We may not be able to make it out to theatres this festive season, but Bristol Old Vic has come up with an ingenious way for you to get your cultural Christmas fix from home, and support them in their efforts to keep their noses above the snow.
The Night That Autumn Turned to Winter is a visual and musical feast that I originally reviewed in December 2015. To tempt you to take a look, I’m re-publishing this review here.
While aimed primarily at tiny tots aged 2-6, like all the best children’s fiction, it includes plenty of humour for grown folks too, thanks to the talents of the three multi-tasking performers, Clare Beresford on the double base, Miriam Gould on the violin, and Dominic Conway playing guitar, banjo and ukulele.
The show is a collaboration between the celebrated Little Bulb Theatre, Farnham Maltings and Bristol Old Vic, and is crammed with moments to treasure, regardless of age. Keen on opera-singing rabbits? They’ve got those. A moral conundrum between a fly, a frog and a spider? It’s in there. A Scottish owl quoting poetry by Robert Burns? Absolutely (and this one is a particular pleasure). There’s also a smattering of audience participation as we aid the woodland wardens (who happen to be fairies, though not of your usual fey and Disney-fied variety) in helping the animals prepare for the long winter ahead, but just enough to keep the smaller audience members entranced.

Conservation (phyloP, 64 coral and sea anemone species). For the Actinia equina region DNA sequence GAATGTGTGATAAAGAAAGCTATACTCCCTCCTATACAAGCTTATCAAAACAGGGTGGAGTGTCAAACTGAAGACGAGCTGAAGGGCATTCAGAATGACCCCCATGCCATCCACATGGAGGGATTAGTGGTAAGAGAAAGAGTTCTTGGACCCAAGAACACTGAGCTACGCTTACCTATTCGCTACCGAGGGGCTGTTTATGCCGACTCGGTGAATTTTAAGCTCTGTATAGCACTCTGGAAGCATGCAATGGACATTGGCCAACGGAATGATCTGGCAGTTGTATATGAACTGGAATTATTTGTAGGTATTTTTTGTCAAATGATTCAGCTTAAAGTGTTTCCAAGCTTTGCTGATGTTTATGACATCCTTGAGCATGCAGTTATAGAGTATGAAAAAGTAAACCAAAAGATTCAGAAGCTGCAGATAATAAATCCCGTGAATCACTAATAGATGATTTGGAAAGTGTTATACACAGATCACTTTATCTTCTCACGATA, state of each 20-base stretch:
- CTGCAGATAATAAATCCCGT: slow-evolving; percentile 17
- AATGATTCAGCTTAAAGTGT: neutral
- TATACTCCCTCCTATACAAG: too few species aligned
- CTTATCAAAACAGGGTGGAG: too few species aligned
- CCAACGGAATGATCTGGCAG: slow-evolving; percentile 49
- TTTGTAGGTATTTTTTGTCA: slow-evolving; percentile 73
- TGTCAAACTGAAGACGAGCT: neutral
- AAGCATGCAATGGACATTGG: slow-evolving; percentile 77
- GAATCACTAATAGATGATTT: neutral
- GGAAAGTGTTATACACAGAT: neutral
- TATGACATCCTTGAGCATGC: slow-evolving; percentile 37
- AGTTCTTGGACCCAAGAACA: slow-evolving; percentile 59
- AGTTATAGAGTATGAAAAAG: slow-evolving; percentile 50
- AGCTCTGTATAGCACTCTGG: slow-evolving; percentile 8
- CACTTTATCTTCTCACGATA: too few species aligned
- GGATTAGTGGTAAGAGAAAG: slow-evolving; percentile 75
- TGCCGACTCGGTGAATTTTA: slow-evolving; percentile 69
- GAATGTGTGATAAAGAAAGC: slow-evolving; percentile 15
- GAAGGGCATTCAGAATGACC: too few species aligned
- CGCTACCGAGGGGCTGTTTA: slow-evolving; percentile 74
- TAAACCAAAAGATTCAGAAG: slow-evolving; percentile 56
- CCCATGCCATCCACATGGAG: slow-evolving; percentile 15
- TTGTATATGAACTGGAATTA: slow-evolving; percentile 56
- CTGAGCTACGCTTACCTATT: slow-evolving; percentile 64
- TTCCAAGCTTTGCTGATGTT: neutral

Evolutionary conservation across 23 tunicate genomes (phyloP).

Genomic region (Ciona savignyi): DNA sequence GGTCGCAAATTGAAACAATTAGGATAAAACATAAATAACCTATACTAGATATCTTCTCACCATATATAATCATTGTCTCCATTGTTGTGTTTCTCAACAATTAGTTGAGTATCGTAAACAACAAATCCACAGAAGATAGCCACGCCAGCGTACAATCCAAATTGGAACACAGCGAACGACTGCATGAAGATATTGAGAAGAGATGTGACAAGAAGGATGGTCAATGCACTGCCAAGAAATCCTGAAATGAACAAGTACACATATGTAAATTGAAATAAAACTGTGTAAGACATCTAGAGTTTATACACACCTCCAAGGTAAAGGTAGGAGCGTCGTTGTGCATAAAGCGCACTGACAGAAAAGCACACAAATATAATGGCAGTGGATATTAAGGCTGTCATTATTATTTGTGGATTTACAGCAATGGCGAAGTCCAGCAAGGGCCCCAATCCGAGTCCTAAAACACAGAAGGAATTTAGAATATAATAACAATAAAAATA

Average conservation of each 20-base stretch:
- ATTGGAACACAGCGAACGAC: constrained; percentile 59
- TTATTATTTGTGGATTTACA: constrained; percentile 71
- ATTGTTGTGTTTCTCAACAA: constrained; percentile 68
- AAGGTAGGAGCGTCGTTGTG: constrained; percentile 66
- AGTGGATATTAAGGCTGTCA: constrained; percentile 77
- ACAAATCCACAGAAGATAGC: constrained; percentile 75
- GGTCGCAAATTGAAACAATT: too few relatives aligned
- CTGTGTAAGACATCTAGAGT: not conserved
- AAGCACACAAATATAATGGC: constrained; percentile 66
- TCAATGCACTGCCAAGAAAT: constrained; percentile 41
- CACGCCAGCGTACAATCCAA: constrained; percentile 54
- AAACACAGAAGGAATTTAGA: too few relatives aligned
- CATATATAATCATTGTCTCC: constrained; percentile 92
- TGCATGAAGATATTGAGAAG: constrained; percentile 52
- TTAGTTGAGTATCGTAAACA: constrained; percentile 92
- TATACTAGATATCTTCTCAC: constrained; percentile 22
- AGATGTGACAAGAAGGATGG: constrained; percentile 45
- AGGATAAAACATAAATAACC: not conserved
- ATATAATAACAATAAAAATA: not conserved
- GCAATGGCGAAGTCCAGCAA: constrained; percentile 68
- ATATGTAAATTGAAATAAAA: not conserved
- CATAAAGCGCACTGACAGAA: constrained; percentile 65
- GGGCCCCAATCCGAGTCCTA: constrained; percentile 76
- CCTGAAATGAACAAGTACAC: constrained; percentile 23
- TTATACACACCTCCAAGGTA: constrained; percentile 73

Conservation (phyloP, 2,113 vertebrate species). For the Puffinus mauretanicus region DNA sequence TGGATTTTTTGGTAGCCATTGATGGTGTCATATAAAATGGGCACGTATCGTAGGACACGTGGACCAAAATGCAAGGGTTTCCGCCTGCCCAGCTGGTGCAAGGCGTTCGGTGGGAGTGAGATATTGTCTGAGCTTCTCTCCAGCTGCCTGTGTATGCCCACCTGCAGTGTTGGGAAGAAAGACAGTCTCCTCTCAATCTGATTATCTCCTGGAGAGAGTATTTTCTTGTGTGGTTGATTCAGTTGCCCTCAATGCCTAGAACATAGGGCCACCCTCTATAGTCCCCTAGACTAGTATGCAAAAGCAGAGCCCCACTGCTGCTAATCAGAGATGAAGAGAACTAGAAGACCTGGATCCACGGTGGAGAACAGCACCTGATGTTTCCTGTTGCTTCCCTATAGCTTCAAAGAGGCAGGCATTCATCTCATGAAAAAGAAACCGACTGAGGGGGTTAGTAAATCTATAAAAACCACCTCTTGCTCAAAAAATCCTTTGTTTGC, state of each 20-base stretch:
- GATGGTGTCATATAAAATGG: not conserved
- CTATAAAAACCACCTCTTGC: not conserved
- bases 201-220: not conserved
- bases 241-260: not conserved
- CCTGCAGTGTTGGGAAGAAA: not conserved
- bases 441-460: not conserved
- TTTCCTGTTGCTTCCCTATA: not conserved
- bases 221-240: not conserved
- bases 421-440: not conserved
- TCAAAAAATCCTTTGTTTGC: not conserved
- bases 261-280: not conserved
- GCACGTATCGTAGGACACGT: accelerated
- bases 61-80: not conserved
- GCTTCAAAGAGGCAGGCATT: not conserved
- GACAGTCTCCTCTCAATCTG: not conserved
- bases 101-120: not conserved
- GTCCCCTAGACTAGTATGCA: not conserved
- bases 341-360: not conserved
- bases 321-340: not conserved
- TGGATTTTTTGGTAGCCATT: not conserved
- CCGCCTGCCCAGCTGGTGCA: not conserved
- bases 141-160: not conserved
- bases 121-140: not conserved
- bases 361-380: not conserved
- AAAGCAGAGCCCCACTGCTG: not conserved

As clever lighting shifts the timescale from day to night, one final treat may be in store – a glimpse of the winter unicorn. Give yourself up to the magic of the spectacle and you’ll feel a shiver run down your spine as it finally trots into view…
To invite the wonder into your home, you can buy the Bristol Old Vic At Home Season Pass and watch The Night That Autumn Turned to Winter along with four other stellar Bristol Old Vic productions (including their extraordinary A Christmas Carol), for just £12.99. Alternatively, you can rent The Night That Autumn Turned to Winter on its own for 48-hours for just £4.50.